… from dawn till dusk, from May to September.
Don’t slam that screen door
was the catch phrase of summer when I was growing up.
~Michael Ivey, filmmaker in Westerville, Ohio, NPR, July 6, 2011

In our “make do” fashion, we obtained two screen doors for the twin doors on the back porch from Handi-man’s brother who had bought out the stock of a storm-damaged hardware.  Handi-man insisted on paying him the ridiculous price of $10 per door.

Screen Door
Amazingly, the doors were just the right width and, with a little trimming off the length, they fit perfectly.  The screen doors, like the old house, are not quite “right”, being a bit skewed here and there, and were a bit “flimsy”.  Handi-man made them more sturdy with “L” brackets in the corners and “T” brackets on the crossbars.

We explored embellishments to add to the doors and happened upon the idea of a “push bar” to keep people from pushing on the screen when exiting.  Back before the days of the electric  door, porcelain advertising door pulls (and pushes) were a good way to get your product noticed by hungry or thirsty consumers. Some of the rarest and most valuable door pushes are from little known or now-defunct brands. But larger brands like Coca-Cola, 7-up, Copenhagen, Sunbeam bread, Canada Dry and Vicks also made push and pull signs, which are today sought by collectors. Here are some examples of vintage push / pull bars:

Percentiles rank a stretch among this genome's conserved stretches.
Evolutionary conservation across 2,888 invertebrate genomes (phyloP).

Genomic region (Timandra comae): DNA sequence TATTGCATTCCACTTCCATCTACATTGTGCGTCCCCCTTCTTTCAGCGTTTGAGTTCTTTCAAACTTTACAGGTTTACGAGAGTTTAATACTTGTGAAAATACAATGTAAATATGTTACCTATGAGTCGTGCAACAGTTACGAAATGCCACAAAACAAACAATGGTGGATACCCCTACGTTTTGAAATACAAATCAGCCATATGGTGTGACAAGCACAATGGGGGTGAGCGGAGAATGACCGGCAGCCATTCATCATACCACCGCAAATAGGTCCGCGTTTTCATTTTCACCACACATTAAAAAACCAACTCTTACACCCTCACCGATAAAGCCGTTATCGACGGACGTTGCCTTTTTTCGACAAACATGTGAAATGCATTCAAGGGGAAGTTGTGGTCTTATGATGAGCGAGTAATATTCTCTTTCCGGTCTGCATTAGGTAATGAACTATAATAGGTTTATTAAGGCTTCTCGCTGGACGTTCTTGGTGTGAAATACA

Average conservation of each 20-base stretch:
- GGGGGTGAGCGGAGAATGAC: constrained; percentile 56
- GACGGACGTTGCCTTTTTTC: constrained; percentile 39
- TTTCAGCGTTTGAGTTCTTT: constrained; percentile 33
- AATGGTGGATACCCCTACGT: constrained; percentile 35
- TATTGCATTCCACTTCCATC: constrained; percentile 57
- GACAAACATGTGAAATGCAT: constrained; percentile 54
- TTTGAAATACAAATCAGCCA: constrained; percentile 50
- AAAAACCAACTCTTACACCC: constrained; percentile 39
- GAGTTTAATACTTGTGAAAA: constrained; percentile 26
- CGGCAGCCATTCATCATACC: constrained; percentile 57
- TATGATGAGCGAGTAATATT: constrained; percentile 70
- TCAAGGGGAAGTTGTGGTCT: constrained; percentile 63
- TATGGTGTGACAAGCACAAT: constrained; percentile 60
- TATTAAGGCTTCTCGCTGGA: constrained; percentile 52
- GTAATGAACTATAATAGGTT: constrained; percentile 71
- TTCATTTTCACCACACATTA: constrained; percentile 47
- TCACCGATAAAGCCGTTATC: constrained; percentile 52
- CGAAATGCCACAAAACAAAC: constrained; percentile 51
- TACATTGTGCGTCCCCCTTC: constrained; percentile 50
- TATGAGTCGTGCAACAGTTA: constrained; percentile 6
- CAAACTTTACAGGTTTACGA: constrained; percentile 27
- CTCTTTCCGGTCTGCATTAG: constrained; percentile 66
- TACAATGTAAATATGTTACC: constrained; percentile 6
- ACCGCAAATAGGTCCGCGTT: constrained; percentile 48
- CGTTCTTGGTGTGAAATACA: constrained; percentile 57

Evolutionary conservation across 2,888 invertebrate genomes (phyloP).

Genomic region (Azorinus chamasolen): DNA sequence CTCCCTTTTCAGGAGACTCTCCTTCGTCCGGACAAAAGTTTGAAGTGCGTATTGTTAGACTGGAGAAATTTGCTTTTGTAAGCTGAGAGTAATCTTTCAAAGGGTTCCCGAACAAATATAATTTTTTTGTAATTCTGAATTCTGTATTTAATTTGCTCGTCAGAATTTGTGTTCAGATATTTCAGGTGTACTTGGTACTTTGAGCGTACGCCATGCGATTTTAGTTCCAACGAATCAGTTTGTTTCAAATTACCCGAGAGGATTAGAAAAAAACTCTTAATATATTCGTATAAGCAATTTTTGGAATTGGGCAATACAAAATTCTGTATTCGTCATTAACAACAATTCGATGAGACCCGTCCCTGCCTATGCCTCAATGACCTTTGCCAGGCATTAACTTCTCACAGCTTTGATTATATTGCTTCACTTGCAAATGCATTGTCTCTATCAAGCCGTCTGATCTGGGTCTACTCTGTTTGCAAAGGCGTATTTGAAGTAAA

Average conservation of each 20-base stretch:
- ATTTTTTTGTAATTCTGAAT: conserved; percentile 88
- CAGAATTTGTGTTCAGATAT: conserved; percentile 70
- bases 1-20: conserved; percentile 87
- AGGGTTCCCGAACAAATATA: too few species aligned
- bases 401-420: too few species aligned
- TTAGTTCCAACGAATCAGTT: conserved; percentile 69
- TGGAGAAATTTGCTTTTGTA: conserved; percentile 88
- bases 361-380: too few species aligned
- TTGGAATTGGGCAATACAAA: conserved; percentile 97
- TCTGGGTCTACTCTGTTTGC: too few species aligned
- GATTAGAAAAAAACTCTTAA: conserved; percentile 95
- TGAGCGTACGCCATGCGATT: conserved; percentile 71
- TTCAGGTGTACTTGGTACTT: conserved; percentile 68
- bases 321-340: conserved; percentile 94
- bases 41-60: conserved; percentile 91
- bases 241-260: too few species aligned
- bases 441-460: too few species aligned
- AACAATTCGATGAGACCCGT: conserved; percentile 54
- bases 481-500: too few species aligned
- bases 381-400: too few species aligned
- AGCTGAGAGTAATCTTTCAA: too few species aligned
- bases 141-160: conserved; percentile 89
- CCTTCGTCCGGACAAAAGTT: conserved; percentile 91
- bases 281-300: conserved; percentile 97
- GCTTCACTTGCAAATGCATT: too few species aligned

vintage door push bar - Google Search
Authentic push bars are extremely expensive – far too expensive to hang on a $10 flimsy screen door.  In our craftiness, we decided to make and personalize our own push bar.  After ruling out several items from Handi-man’s Sandford & Son collection, we purchased two reproduction metal wall signs from Hobby Lobby (at half price) and made the “bar” from scrap trim material.